Fordlândia: A Midwestern Ghost Town in the Amazon Jungle

Your Guide to the World's Hidden Wonders
Aug. 12 2013 12:20 PM

Fordlândia: A Midwestern Ghost Town in the Amazon Jungle


Atlas Obscura on Slate is a new travel blog. Like us on FacebookTumblr, or follow us on Twitter @atlasobscura.

Traveling through thick Brazilian jungle up the Tapajós River, one arrives at a shockingly out-of-place tableau. Amid the monkeys and macaws stand the overgrown ruins of an abandoned American suburb, complete with houses surrounded by white picket fences, fire hydrants and a golf course. It’s Pleasantville dropped in the middle of the rainforest.

Industrialist Henry Ford created his slice of Americana in the Amazon in the late 1920s. Troubled by the high price of rubber, Ford decided to build his own rubber plantation in the middle of the Amazon forest.


Ford bought over 6 million acres of Brazilian land and shipped in employees from Michigan to manage the model town named Fordlândia. Its workers—both American and Brazilian—were forced to live according to Ford's strict, teetotaling rules: no smoking, no drinking, and compulsory wholesome activities on the weekends such as poetry readings and singalongs.

The employees quickly became disgruntled. The Brazilians didn’t appreciate having to wear nametags, eat hamburgers, and learn square dancing, while the Midwestern managers of the plantation had trouble adjusting to the jungle climate and ever-present malaria. Strikes, knife fights, and mayhem became the rule. In 1930 the Brazilian workforce had enough and rioted, chasing the American managers out of Fordlândia with machetes.

Worst of all, the rubber saplings planted by Ford—without the help of a trained botanist—were barely growing. Those that had taken root were soon hit by a catastrophic leaf blight. Fordlândia was officially a failure.

Henry Ford retired from the rubber industry in 1945, having not produced a single piece of rubber worthy of his cars.

Amazonian wonders:

View Fordlândia in a larger map



Crying Rape

False rape accusations exist, and they are a serious problem.

Scotland Is Just the Beginning. Expect More Political Earthquakes in Europe.

Why Men Can Never Remember Anything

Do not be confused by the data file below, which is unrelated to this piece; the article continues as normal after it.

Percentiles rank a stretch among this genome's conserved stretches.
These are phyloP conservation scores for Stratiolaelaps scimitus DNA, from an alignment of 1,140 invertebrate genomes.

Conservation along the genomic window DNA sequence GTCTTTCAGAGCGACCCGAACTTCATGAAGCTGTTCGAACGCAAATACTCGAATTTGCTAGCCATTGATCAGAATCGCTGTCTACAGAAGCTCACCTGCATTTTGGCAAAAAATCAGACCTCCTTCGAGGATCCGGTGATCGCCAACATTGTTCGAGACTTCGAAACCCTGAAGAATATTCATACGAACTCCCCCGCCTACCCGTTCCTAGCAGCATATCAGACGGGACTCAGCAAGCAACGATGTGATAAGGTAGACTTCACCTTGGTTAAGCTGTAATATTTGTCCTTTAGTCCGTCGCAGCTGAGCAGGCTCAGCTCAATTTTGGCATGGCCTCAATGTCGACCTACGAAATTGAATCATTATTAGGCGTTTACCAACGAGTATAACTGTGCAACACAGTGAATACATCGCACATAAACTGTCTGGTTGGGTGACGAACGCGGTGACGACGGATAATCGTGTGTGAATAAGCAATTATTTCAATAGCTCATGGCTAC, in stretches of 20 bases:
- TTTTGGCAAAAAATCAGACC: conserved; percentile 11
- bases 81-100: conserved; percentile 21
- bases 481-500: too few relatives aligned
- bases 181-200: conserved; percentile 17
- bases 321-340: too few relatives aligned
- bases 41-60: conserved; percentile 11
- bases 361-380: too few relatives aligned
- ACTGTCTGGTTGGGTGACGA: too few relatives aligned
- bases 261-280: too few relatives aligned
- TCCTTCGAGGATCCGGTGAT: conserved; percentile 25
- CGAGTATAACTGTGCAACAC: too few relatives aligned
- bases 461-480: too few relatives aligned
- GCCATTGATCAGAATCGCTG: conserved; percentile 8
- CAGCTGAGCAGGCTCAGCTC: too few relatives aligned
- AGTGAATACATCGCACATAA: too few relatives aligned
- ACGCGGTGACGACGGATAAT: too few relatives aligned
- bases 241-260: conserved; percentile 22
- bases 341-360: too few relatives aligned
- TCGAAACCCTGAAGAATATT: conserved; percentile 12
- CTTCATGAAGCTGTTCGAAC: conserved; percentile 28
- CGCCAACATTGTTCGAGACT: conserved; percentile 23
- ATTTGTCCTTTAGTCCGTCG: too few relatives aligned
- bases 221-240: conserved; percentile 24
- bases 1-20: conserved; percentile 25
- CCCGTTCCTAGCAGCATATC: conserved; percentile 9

The XX Factor
Sept. 19 2014 1:11 PM Why Men Can Never Remember Anything

The Music Industry Is Ignoring Some of the Best Black Women Singing R&B

How Will You Carry Around Your Huge New iPhone? Apple Pants!

Medical Examiner

The Most Terrifying Thing About Ebola 

The disease threatens humanity by preying on humanity.


The Other Huxtable Effect

Thirty years ago, The Cosby Show gave us one of TV’s great feminists.

There’s a Way to Keep Ex-Cons Out of Prison That Pays for Itself. Why Don’t More States Use It?

No, New York Times, Shonda Rhimes Is Not an “Angry Black Woman” 

Brow Beat
Sept. 19 2014 1:39 PM Shonda Rhimes Is Not an “Angry Black Woman,” New York Times. Neither Are Her Characters.
Sept. 19 2014 11:33 AM An Up-Close Look at the U.S.–Mexico Border
  News & Politics
Sept. 19 2014 1:56 PM Scotland’s Attack on the Status Quo Expect more political earthquakes across Europe.
Sept. 19 2014 12:09 PM How Accelerators Have Changed Startup Funding
Inside Higher Ed
Sept. 19 2014 1:34 PM Empty Seats, Fewer Donors? College football isn’t attracting the audience it used to.
  Double X
The XX Factor
Sept. 19 2014 1:11 PM Why Men Never Remember Anything
  Slate Plus
Slate Picks
Sept. 19 2014 12:00 PM What Happened at Slate This Week? The Slatest editor tells us to read well-informed skepticism, media criticism, and more.
Brow Beat
Sept. 19 2014 2:44 PM Where Do I Start With Mystery Science Theater 3000?
Future Tense
Sept. 19 2014 12:38 PM Forward, March! Nine leading climate scientists urge you to attend the People’s Climate March.
  Health & Science
Medical Examiner
Sept. 19 2014 12:13 PM The Most Terrifying Thing About Ebola  The disease threatens humanity by preying on humanity.
Sports Nut
Sept. 18 2014 11:42 AM Grandmaster Clash One of the most amazing feats in chess history just happened, and no one noticed.